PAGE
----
A nurse who was jailed for the murder of two patients is suspected of killing at least 84 more people, authorities said on Monday, Aug. 28.
The 40-year-old male nurse identified only as Niels H. under German reporting rules was convicted of attempted murder using lethal drug overdoses back in 2006 and 2015 when he worked in a clinic in Germany, BBC reported.
Already serving a life sentence, relatives of the patients who died in the clinic Niels worked at urged police to keep investigating.
If health authorities acted more sharply to any suspicions at the clinic, many of the deaths could have been stopped said Johann Kuehme, police chief in the northwestern city of Oldenburg, ABC reported.
The additional crimes were found when authorities investigated hundreds of former patients found buried in Delmenhorst and nearby Oldenburg. But the number of actual killings could likely be higher because not all victims were buried, some could have been cremated, making it impossible to gather physical evidence, the chief added.
“Eighty-four killings … leave us speechless,” Kuehme told reporters. “And as if all that were not enough, we must realize that the real dimension of the killings by Niels H. is likely many times worse”, ABC reported.
Kuehme blamed the local health authorities for not acting quicker.
“If the people responsible at the time, particularly at the Oldenburg clinic but also later in Delmenhorst, hadn’t hesitated to alert authorities—for example police, prosecutors—” Niels could have been stopped earlier, Kuehme said.
Back in 2014, a commission was created to investigate the scale of Niels’s crimes, which could make him Germany’s biggest postwar killer, according to BBC News.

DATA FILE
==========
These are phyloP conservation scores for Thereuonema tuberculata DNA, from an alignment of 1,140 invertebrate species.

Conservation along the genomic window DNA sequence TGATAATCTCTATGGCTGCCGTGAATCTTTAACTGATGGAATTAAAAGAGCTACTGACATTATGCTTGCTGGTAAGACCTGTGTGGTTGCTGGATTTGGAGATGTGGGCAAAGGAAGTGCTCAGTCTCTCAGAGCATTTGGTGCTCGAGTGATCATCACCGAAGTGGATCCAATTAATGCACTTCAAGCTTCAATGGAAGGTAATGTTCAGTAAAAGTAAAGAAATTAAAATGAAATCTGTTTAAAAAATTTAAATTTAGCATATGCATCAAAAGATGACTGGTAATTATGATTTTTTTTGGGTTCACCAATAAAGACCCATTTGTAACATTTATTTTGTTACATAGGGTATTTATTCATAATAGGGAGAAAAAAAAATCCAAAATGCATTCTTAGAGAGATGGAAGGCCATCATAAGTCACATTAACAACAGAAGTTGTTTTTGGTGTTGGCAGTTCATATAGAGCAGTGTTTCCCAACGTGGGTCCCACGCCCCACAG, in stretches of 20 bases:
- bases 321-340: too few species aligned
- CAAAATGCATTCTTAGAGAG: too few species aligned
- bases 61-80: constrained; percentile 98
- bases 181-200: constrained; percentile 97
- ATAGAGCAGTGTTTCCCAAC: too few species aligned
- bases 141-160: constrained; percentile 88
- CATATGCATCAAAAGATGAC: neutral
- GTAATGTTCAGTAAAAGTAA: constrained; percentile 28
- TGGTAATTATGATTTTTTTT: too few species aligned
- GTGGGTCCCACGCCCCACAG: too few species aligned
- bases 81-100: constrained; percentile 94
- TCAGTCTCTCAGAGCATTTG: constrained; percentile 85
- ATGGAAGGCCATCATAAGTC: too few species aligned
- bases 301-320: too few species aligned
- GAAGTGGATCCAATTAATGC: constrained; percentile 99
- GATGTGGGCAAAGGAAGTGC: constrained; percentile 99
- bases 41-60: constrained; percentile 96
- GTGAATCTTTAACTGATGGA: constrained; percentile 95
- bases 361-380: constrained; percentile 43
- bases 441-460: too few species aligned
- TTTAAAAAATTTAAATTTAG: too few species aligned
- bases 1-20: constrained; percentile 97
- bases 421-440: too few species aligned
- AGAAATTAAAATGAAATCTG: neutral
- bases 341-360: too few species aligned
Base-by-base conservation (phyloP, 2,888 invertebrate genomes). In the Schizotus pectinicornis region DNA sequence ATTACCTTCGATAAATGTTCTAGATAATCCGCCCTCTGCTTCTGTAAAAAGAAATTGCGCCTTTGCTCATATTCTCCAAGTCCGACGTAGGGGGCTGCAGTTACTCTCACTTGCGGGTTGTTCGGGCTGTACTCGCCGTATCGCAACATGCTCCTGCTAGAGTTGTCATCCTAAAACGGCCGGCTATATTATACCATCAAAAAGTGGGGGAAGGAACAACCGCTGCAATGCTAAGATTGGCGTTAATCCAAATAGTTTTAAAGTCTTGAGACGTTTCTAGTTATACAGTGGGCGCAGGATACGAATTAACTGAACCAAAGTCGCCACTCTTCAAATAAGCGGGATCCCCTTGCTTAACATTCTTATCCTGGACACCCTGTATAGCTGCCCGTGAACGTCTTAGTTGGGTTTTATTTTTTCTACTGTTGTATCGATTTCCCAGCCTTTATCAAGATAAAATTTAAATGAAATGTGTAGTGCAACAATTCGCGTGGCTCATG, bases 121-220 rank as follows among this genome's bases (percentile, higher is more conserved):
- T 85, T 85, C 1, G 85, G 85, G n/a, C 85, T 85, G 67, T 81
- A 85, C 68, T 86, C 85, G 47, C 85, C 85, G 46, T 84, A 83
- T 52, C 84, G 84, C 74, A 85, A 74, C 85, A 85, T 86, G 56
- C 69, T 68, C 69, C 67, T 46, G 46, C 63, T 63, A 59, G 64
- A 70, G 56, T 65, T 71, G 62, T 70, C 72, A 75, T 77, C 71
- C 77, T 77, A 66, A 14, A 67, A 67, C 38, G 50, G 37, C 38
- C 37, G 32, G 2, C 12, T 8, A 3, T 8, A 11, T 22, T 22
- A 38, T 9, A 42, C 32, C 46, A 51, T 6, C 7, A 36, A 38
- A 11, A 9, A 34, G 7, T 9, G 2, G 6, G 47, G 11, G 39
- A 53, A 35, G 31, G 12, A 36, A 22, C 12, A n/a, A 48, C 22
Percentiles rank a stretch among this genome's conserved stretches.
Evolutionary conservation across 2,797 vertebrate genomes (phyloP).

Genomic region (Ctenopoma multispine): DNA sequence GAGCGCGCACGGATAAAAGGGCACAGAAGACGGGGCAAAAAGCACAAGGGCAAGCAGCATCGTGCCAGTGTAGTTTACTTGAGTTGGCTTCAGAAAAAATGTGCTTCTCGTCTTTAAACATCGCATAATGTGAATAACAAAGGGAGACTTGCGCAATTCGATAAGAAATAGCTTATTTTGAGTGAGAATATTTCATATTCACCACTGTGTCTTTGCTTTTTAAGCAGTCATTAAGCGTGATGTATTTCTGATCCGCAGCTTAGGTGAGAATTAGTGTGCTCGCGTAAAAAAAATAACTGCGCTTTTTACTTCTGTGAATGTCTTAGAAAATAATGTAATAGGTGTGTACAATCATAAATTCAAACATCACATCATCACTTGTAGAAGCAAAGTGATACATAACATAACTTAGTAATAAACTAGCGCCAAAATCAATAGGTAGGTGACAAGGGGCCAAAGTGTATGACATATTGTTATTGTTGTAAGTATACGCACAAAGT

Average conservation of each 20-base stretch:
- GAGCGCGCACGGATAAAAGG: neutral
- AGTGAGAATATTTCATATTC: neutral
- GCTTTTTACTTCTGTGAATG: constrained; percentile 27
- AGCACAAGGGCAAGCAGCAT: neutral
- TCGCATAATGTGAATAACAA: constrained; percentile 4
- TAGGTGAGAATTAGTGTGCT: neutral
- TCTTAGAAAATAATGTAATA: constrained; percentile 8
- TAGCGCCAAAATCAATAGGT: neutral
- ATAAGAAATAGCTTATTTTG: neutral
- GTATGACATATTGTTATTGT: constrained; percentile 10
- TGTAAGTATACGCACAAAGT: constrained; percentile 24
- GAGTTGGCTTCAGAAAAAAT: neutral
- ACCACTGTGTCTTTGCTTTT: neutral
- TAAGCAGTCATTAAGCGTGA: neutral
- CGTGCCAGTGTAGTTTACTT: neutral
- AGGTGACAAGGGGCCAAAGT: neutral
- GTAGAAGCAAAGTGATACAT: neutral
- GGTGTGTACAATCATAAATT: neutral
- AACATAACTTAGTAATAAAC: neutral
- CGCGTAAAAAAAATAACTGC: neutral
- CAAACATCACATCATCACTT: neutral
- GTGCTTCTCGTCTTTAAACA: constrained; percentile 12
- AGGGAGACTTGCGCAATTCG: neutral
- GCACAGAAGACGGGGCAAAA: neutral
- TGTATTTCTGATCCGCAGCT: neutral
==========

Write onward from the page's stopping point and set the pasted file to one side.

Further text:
The lethal drugs Niels administered can cause heart failure or the failing of circulatory systems.
German judges said he was motivated to kill so he could win approval from his colleagues by resuscitating the patients that he had drugged, BBC News reported.
Also back in his 2015 trial, Niels admitted to applying the drug to about 90 people at the intensive care clinic in Delmenhorst.
But police said the drug administering goes back even further in 2000 when Niels was at a different clinic in Oldenburg.
Authorities said clinic staff did have meetings in 2001 to discuss the strange deaths and resuscitations but did not report it to police, enabling Niels to move to the Delmenhorst clinic.
According to ABC News, prosecutors are likely planning to try Niels on some of the additional murders but Germany’s judicial system does not allow for consecutive sentences, meaning that any kind of future conviction won’t affect his life term.
All of the identities from the suspected 84 victims have not been released to the public.